Longitudinal Analysis of Caregiver Burden in Head and Neck Cancer

JAMA Otolaryngol Head Neck Surg. 2023 Aug 1;149(8):681-689. doi: 10.1001/jamaoto.2023.1283.


Importance: Despite the critical role of caregivers in head and neck cancer (HNC), there is limited literature on caregiver burden (CGB) and its evolution over treatment. Research is needed to address evidence gaps that exist in understanding the causal pathways between caregiving and treatment outcomes.

Objective: To evaluate the prevalence of and identify risk factors for CGB in HNC survivorship.

Design, setting, and participants: This longitudinal prospective cohort study took place at the University of Pittsburgh Medical Center. Dyads of treatment-naive patients with HNC and their caregivers were recruited between October 2019 and December 2020. Eligible patient-caregiver dyads were 18 years or older and fluent in English. Patients undergoing definitive treatment identified a caregiver as the primary, nonprofessional, nonpaid person who provided the most assistance to them. Among 100 eligible dyadic participants, 2 caregivers declined participation, resulting in 96 enrolled participants. Data were analyzed from September 2021 through October 2022.

Main outcomes and measures: Participants were surveyed at diagnosis, 3 months postdiagnosis, and 6 months postdiagnosis. Caregiver burden was evaluated with the 19-item Social Support Survey (scored 0-100, with higher scores indicating more support), Caregiver Reaction Assessment (CRA; scored 0-5, with higher scores on 4 subscales [disrupted schedule, financial problems, lack of family support, and health problems] indicating negative reactions, and higher scores on the fifth subscale [self-esteem] indicating favorable influence); and 3-item Loneliness Scale (scored 3-9, with higher scores indicating greater loneliness). Patient health-related quality of life was assessed using the University of Washington Quality of Life scale (UW-QOL; scored 0-100, with higher scores indicating better QOL).

Results: Of the 96 enrolled participants, half were women (48 [50%]), and a majority were White (92 [96%]), married or living with a partner (81 [84%]), and working (51 [53%]). Of these participants, 60 (63%) completed surveys at diagnosis and at least 1 follow-up. Of the 30 caregivers, most were women (24 [80%]), White (29 [97%]), married or living with a partner (28 [93%]), and working (22 [73%]). Caregivers of nonworking patients reported higher scores on the CRA subscale for health problems than caregivers of working patients (mean difference, 0.41; 95% CI, 0.18-0.64). Caregivers of patients with UW-QOL social/emotional (S/E) subscale scores of 62 or lower at diagnosis reported increased scores on the CRA subscale for health problems (UW-QOL-S/E score of 22: CRA score mean difference, 1.12; 95% CI, 0.48-1.77; UW-QOL-S/E score of 42: CRA score mean difference, 0.74; 95% CI, 0.34-1.15; and UW-QOL-S/E score of 62: CRA score mean difference, 0.36; 95% CI, 0.14-0.59). Woman caregivers had statistically significant worsening scores on the Social Support Survey (mean difference, -9.18; 95% CI, -17.14 to -1.22). The proportion of lonely caregivers increased over treatment.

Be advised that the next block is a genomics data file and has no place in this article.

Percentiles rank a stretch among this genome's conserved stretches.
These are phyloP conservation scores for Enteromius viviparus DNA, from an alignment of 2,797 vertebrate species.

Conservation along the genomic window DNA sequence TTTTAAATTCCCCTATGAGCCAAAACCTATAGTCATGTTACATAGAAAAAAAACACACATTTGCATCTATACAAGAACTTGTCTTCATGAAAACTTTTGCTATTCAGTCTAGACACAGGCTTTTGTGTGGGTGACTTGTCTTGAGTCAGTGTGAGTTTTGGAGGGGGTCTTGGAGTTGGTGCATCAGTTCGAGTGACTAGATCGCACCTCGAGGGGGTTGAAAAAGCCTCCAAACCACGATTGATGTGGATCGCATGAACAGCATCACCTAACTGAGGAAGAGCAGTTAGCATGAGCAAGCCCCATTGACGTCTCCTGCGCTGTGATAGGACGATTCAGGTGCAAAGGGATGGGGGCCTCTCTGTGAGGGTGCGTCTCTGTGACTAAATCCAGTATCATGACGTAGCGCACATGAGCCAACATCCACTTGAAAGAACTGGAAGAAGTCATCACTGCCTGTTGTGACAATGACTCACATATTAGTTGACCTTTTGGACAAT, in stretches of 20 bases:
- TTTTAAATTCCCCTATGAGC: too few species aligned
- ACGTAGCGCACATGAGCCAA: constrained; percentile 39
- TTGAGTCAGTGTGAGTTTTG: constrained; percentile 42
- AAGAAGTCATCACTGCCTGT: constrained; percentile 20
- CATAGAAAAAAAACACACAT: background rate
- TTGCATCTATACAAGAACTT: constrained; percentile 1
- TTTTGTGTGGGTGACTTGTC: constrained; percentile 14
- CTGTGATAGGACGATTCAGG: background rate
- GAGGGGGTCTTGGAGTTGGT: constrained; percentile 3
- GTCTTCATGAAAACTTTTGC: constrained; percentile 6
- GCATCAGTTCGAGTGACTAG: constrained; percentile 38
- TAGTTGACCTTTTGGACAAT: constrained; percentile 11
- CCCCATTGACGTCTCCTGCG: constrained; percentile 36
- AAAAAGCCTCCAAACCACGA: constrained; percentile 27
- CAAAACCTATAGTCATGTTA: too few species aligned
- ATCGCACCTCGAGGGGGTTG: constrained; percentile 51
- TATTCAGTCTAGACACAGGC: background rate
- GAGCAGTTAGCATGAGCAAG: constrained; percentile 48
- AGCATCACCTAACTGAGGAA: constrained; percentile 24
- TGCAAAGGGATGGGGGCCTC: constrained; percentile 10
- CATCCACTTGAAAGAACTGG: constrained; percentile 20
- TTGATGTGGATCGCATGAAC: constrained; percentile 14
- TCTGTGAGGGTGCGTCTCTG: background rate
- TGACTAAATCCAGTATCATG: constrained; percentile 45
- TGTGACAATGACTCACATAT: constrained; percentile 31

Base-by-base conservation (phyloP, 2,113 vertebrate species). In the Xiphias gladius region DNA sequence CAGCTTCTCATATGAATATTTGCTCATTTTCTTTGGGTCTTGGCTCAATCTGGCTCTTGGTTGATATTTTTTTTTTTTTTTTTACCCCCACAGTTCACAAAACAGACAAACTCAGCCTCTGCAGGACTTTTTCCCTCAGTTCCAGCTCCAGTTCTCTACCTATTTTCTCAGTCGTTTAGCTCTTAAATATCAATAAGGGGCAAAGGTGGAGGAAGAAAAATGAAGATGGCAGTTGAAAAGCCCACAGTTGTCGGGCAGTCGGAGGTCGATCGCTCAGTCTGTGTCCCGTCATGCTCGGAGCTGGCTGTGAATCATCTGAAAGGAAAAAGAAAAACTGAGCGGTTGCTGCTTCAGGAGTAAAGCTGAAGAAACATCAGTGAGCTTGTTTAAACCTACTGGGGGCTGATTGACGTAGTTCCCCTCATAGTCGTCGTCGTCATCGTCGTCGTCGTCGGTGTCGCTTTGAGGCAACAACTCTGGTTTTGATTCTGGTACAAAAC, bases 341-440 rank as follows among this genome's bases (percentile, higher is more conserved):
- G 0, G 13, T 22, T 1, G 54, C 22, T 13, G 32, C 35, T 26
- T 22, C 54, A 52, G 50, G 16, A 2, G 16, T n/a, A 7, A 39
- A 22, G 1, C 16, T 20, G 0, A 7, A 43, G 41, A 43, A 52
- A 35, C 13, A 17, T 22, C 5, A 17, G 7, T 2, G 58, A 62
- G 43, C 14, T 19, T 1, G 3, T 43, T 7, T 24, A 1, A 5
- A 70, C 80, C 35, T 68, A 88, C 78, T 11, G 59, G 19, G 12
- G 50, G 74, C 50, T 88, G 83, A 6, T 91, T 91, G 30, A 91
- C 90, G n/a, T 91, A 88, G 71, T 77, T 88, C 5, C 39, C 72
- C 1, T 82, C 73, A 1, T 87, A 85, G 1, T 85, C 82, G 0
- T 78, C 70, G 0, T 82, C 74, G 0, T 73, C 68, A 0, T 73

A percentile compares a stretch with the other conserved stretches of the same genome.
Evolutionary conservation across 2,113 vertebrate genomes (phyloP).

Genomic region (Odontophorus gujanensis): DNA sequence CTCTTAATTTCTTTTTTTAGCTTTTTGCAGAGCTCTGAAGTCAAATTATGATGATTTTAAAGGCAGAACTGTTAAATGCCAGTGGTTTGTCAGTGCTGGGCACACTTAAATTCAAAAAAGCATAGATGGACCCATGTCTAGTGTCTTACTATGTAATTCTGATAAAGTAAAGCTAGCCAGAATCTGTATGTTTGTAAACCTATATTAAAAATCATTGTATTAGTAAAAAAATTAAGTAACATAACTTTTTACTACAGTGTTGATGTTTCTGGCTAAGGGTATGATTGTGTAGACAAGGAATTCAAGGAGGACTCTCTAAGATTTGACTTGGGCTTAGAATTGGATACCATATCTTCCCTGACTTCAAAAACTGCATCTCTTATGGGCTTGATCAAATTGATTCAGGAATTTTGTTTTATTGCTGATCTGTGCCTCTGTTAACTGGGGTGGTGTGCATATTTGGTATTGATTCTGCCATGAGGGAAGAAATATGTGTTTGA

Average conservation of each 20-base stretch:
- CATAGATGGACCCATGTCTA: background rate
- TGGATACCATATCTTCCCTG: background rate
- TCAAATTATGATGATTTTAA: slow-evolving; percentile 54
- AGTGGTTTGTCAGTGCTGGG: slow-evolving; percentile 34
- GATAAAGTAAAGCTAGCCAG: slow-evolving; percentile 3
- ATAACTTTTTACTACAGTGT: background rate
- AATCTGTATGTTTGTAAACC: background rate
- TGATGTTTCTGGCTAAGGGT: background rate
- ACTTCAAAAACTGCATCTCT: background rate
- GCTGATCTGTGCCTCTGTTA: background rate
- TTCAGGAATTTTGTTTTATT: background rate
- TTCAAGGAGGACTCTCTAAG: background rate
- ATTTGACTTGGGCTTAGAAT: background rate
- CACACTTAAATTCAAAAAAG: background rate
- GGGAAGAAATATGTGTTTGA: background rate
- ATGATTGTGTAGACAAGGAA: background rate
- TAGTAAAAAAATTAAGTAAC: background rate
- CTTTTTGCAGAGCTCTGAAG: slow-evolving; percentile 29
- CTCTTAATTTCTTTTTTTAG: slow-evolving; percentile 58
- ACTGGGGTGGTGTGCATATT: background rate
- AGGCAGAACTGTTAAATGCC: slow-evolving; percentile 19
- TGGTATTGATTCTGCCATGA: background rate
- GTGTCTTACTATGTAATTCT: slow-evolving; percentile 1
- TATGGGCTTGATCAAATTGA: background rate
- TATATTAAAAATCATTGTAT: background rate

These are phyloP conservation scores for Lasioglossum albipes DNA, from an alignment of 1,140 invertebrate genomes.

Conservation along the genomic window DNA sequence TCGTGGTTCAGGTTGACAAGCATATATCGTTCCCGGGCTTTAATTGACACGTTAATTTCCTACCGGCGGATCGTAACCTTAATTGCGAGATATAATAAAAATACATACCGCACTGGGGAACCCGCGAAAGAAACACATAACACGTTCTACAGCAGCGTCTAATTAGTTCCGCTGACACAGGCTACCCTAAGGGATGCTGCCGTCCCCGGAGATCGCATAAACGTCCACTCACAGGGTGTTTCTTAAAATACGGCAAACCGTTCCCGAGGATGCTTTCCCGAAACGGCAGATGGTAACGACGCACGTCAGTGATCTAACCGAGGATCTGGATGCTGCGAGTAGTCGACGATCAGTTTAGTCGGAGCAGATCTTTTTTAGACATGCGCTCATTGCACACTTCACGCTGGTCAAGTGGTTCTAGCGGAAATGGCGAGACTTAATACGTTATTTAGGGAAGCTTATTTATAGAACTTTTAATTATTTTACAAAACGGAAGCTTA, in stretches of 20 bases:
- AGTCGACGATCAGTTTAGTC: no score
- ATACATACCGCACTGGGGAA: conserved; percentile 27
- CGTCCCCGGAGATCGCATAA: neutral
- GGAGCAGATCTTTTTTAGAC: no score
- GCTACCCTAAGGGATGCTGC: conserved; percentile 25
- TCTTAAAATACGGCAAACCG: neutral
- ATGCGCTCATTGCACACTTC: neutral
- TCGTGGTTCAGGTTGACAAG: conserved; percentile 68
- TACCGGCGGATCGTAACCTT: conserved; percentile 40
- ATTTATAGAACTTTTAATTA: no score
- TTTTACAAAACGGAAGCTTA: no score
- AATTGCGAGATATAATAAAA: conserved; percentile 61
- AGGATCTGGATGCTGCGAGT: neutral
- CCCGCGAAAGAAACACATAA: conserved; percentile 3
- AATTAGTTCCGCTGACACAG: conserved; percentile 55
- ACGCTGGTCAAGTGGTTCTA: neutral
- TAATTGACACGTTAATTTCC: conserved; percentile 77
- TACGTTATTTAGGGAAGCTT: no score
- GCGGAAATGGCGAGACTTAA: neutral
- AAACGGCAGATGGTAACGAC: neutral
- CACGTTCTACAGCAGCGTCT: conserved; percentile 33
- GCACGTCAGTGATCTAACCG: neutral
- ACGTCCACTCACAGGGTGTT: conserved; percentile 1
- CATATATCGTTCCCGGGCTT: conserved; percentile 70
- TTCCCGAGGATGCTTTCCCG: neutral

Conclusions and relevance: This cohort study highlights patient- and caregiver-specific factors that are associated with increased CGB. Results further demonstrate the potential implications for negative health outcomes for caregivers of patients who are not working and have lower health-related quality of life.

MeSH terms

  • Caregiver Burden
  • Caregivers / psychology
  • Cohort Studies
  • Female
  • Head and Neck Neoplasms* / therapy
  • Humans
  • Male
  • Prospective Studies
  • Quality of Life* / psychology